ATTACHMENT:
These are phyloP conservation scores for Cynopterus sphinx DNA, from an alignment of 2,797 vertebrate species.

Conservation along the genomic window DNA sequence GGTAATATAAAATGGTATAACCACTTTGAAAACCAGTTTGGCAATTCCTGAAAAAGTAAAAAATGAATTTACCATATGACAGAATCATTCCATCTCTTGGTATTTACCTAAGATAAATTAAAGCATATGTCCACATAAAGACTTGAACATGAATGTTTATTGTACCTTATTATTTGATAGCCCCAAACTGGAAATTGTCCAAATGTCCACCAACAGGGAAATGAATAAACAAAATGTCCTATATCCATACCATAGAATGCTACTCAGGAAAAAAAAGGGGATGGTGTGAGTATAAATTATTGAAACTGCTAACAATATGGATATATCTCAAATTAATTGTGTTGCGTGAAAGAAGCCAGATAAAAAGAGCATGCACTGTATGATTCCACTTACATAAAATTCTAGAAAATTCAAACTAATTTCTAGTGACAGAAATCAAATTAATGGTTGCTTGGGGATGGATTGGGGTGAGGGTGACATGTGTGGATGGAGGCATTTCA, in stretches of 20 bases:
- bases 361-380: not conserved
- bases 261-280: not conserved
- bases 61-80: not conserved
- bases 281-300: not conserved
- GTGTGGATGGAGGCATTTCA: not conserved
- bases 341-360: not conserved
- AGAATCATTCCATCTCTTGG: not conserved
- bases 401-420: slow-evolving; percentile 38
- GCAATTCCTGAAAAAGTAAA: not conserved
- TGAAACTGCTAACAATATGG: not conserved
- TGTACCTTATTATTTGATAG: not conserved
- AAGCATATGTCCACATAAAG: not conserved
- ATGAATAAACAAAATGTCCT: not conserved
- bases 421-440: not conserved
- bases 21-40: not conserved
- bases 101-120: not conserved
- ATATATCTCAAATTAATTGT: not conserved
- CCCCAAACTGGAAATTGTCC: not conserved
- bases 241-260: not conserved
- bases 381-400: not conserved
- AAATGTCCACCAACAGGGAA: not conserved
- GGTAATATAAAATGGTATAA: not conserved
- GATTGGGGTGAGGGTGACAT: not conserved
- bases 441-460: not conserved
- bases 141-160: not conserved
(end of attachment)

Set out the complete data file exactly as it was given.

These are phyloP conservation scores for Cynopterus sphinx DNA, from an alignment of 2,797 vertebrate species.

Conservation along the genomic window DNA sequence GGTAATATAAAATGGTATAACCACTTTGAAAACCAGTTTGGCAATTCCTGAAAAAGTAAAAAATGAATTTACCATATGACAGAATCATTCCATCTCTTGGTATTTACCTAAGATAAATTAAAGCATATGTCCACATAAAGACTTGAACATGAATGTTTATTGTACCTTATTATTTGATAGCCCCAAACTGGAAATTGTCCAAATGTCCACCAACAGGGAAATGAATAAACAAAATGTCCTATATCCATACCATAGAATGCTACTCAGGAAAAAAAAGGGGATGGTGTGAGTATAAATTATTGAAACTGCTAACAATATGGATATATCTCAAATTAATTGTGTTGCGTGAAAGAAGCCAGATAAAAAGAGCATGCACTGTATGATTCCACTTACATAAAATTCTAGAAAATTCAAACTAATTTCTAGTGACAGAAATCAAATTAATGGTTGCTTGGGGATGGATTGGGGTGAGGGTGACATGTGTGGATGGAGGCATTTCA, in stretches of 20 bases:
- bases 361-380: not conserved
- bases 261-280: not conserved
- bases 61-80: not conserved
- bases 281-300: not conserved
- GTGTGGATGGAGGCATTTCA: not conserved
- bases 341-360: not conserved
- AGAATCATTCCATCTCTTGG: not conserved
- bases 401-420: slow-evolving; percentile 38
- GCAATTCCTGAAAAAGTAAA: not conserved
- TGAAACTGCTAACAATATGG: not conserved
- TGTACCTTATTATTTGATAG: not conserved
- AAGCATATGTCCACATAAAG: not conserved
- ATGAATAAACAAAATGTCCT: not conserved
- bases 421-440: not conserved
- bases 21-40: not conserved
- bases 101-120: not conserved
- ATATATCTCAAATTAATTGT: not conserved
- CCCCAAACTGGAAATTGTCC: not conserved
- bases 241-260: not conserved
- bases 381-400: not conserved
- AAATGTCCACCAACAGGGAA: not conserved
- GGTAATATAAAATGGTATAA: not conserved
- GATTGGGGTGAGGGTGACAT: not conserved
- bases 441-460: not conserved
- bases 141-160: not conserved